Reimagining the Burnside Bridge
Author: Karen O’Donnell Stein
Posted: June 4, 2019

Architecture students redesign the bridge in preparation for the Big One.

The Cascadia Subduction Zone earthquake—whenever it occurs—is expected to devastate the Pacific Northwest and destroy most of Portland’s bridges, including the Burnside Bridge. 

Expert analysis indicates that the Burnside Bridge is likely to collapse in a manner that would obstruct adjoining roadways since two-thirds of the bridge is over land, and block north-south ship traffic in the Willamette River. Worse, the five-lane roadway is a designated official “regional lifeline route,” intended to carry first responders and needed supplies during emergencies. If the bridge were to fail, that lifeline route would be cut off. 

Because the Burnside Bridge plays such an important role in the life of the city, transporting more than 40,000 vehicles and 2,000-plus pedestrians and cyclists each day, Multnomah County engineers are undertaking a major bridge improvement project. And in an effort to generate imaginative ideas for the bridge and spark a public conversation, they enlisted professor Jeff Schnabel and his class of PSU Master of Architecture students to design concepts for the reimagined bridge.

Schnabel posed to his students the questions, “How do you make a bridge that meets the needs for right now? What role does it play post-earthquake? How do you design a structure that is at once functional, beautiful and iconic?” 

County officials asked for innovative designs that will accommodate cars and transit vehicles as well as improve the experience for cyclists and pedestrians, says Schnabel. “The students also looked at how to integrate the bridge connections with the green spaces on either side in order to enrich that bike and pedestrian experience.”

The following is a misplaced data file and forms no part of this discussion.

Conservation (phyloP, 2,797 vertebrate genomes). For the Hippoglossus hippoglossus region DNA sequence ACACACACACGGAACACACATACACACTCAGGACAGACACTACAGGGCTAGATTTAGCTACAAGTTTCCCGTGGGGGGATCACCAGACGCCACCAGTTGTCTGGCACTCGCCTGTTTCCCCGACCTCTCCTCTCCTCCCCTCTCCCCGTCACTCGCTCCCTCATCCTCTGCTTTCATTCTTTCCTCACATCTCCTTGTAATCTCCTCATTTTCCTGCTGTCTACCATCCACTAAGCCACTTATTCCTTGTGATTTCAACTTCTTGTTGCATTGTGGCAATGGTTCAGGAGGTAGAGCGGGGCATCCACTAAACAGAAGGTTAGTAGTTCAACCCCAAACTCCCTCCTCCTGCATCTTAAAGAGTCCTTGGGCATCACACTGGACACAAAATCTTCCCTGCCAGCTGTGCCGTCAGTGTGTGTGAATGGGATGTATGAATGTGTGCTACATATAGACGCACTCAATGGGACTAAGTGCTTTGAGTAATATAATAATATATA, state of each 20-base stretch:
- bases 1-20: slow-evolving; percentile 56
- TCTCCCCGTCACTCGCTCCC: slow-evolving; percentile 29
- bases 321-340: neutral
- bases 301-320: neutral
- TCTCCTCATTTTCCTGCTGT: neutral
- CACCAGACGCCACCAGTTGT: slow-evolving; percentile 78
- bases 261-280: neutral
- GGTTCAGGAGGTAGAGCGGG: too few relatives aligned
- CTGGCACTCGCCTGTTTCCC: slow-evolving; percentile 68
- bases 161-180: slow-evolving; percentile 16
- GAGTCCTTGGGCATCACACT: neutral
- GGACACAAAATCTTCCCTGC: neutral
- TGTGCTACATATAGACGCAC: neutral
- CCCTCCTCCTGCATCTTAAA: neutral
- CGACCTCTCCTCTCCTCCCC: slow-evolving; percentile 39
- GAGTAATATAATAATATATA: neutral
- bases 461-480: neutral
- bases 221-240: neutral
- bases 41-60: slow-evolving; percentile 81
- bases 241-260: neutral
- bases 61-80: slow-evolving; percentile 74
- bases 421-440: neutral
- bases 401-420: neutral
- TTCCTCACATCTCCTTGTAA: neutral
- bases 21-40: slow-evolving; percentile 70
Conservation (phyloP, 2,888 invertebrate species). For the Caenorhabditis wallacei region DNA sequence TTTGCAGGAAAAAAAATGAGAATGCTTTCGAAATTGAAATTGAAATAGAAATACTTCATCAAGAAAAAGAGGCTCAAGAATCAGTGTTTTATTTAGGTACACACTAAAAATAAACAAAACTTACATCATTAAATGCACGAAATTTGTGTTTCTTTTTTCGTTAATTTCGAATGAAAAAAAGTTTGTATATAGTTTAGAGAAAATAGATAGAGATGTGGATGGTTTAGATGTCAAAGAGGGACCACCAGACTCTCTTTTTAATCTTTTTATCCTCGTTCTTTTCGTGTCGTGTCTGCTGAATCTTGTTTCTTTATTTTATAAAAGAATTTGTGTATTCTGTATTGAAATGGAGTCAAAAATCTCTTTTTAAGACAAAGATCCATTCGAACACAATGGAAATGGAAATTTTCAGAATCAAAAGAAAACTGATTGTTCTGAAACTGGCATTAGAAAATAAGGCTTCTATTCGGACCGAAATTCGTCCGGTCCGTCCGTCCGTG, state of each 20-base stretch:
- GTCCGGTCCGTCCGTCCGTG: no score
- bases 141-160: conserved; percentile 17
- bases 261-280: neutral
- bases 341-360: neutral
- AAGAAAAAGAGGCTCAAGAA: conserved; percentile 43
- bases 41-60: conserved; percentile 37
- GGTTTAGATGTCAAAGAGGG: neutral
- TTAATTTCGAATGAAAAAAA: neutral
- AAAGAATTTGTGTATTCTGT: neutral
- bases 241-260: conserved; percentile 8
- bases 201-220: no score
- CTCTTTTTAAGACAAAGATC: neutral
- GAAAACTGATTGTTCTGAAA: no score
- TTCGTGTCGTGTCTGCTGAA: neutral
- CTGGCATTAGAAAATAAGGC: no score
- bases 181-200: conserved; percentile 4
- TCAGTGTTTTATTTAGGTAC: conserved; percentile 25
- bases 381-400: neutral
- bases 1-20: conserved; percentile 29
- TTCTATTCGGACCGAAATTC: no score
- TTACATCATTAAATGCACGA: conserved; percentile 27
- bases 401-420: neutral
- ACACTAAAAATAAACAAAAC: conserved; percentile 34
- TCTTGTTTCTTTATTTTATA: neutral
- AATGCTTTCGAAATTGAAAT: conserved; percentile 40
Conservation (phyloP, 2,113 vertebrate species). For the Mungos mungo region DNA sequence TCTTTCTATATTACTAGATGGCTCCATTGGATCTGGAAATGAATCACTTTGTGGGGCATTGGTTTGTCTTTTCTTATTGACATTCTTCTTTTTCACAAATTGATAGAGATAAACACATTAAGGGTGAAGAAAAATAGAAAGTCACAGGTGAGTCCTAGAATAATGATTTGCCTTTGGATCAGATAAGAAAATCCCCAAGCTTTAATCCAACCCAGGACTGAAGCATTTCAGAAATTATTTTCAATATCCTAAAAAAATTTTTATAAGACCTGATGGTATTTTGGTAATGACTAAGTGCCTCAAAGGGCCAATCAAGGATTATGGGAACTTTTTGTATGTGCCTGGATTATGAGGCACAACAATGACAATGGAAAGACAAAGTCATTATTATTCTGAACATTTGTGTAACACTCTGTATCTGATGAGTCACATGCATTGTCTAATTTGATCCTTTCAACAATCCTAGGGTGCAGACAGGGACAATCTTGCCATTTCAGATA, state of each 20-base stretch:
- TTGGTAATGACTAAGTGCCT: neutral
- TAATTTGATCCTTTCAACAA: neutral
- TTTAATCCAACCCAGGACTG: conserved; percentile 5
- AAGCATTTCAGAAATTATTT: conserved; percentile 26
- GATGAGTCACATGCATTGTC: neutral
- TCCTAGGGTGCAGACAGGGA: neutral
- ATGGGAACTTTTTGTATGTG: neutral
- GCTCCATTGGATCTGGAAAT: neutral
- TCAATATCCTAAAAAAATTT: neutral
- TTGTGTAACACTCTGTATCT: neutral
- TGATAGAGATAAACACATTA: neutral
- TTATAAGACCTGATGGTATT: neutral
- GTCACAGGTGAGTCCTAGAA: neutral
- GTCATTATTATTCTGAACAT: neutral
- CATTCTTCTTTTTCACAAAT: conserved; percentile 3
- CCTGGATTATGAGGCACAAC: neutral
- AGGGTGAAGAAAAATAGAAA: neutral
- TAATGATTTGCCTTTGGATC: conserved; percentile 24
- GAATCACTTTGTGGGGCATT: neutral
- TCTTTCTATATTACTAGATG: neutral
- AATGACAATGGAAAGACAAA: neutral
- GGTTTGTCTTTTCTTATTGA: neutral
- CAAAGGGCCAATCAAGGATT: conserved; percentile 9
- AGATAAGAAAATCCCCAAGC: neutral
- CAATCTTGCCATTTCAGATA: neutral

Because the county is still determining what type of bridge to use, the students’ proposals ranged from operable to fixed bridge designs, keeping in mind how these would impact users. For those who went with a fixed bridge option, they had to address the height needed for water traffic. Others chose a movable bridge, with a vertical lift or a double drawbridge; with this option, students had to contend with potential interruptions to road traffic.

SOME OF the students designed dramatic light features in their bridges that could act as beacons, while others incorporated digital art panels that could convert to emergency messages. Creating access to water-based transportation was an important part of students’ designs as well. 

The idea of a bridge that serves multiple functions was particularly compelling. One such proposal suggested that the bridge could be used as scaffolding—extending alongside the unreinforced masonry buildings at the ends of the bridge and providing structural support. That same scaffolding would also create temporary market space on either end beneath the bridge, and places for emergency services to be offered. 

Throughout the design process, students presented their design proposals to bridge engineers and officials at Multnomah County and got their feedback. 

County officials didn’t always agree with the students’ proposals—financial and practical constraints meant that sometimes their designs were nixed. “But that was really the best part of the studio—there was a dialogue,” says Schnabel. 

“Naturally, the county representatives were open to new ideas, but they had a clear perspective on their needs for the bridge, and as a result the students confronted more criticism than they would get in a traditional academic setting,” adds Schnabel. “But pedagogically that was a valuable experience. They had to come up with brilliant ideas that would also resonate with the client and meet their practical requirements.”

The students’ designs were recently shared with the public in an open house, where the county encouraged community input.
Karen O’Donnell Stein is communications and student services coordinator in the PSU School of Architecture.

Caption: (Above center) Architecture master's student Brandon Parker shares his ideas for the Burnside Bridge with interested faculty member Juan Heredia. Timothy Barnett (above left) and Emily Waldinger (above right) present their designs for critique by faculty, local architects and officials from Multnomah County.